January 28, 2009

The French Laundry

As is evident by this blog of mine, I like food and I like to write. So you would think that if I ate dinner at The French Laundry (!!!) on the 21st of January, I would have had a post up about it immediately. But The French Laundry left me speechless. So what follows is my meager attempt at describing my greatest dining experience.

To begin, I was fortunate enough to get reservations by putting my name on the waiting list. I was planning my trip to Napa specifically to go to The French Laundry and wasn’t going if I didn’t get a table. The problem was, I had to coincide my dinner there with having time off from work. When I called for reservations I put my name on the list for a weeks worth of dinners and hoped for the best. On New Year’s Eve I got a call to confirm that I had a 9pm reservation for two on January 21st. That meant I had three weeks to plan my trip and figure out who I was taking with me. Although quite a few people expressed interest in coming, most of them couldn’t take the time off work, didn’t have the money, excuses, excuses. Then I realized the best person to take with me was my Dad. He’d appreciate it, (unlike some others who just wanted a trip to sunny California) and his birthday was a couple days afterwards so a celebratory dinner at The French Laundry would certainly be one to remember. As I mentioned last year on his birthday, Dad’s also pretty awesome and I couldn’t ask for a better traveling companion.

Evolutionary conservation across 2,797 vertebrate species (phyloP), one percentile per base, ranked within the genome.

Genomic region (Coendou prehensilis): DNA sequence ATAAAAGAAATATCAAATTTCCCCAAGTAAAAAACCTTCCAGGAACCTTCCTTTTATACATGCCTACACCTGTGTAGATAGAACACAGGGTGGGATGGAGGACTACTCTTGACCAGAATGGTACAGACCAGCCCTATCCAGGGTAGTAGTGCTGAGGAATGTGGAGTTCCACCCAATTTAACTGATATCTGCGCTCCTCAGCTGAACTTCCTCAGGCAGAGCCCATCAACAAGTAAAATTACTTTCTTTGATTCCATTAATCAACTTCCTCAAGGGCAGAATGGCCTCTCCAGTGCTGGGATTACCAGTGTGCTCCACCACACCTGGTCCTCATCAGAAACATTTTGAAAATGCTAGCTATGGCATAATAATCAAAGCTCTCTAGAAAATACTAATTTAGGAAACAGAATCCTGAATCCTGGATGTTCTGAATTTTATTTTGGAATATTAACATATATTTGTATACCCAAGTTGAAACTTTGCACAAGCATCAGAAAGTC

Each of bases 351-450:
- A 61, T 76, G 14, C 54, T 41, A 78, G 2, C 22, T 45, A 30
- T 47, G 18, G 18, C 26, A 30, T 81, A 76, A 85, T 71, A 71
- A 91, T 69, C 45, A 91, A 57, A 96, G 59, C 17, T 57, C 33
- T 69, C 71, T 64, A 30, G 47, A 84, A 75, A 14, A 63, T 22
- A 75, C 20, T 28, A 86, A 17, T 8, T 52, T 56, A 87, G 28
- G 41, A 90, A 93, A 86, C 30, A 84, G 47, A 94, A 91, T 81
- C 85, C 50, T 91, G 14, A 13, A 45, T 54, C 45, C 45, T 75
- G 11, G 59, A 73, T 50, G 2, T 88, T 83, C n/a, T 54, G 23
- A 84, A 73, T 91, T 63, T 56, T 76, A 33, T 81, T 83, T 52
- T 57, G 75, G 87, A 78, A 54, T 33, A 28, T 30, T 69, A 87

Fast forward to January 21st, the time is 8:50. As we walked through the front door I was nervous. I almost didn’t want to eat there. I’ve read so much about The French Laundry and Thomas Keller and heard so many amazing stories that it seemed as though it was destined to disappoint. But I had traveled over 3000km to get there and I would not be going home on an empty stomach. I gave the hostess my name and we sat down to wait for our table to be ready. As with almost every other location in the Napa Valley, there were copies of Thomas Keller’s books on the coffee table. I wanted to dig into Under Pressure as I’ve only skimmed it at the bookstore, but I was too excited to be able to focus. Our table was taking a couple extra minutes to prepare so two glasses of complementary champagne were brought out to us while we waited. It was only the beginning of over four more hours of impeccable service.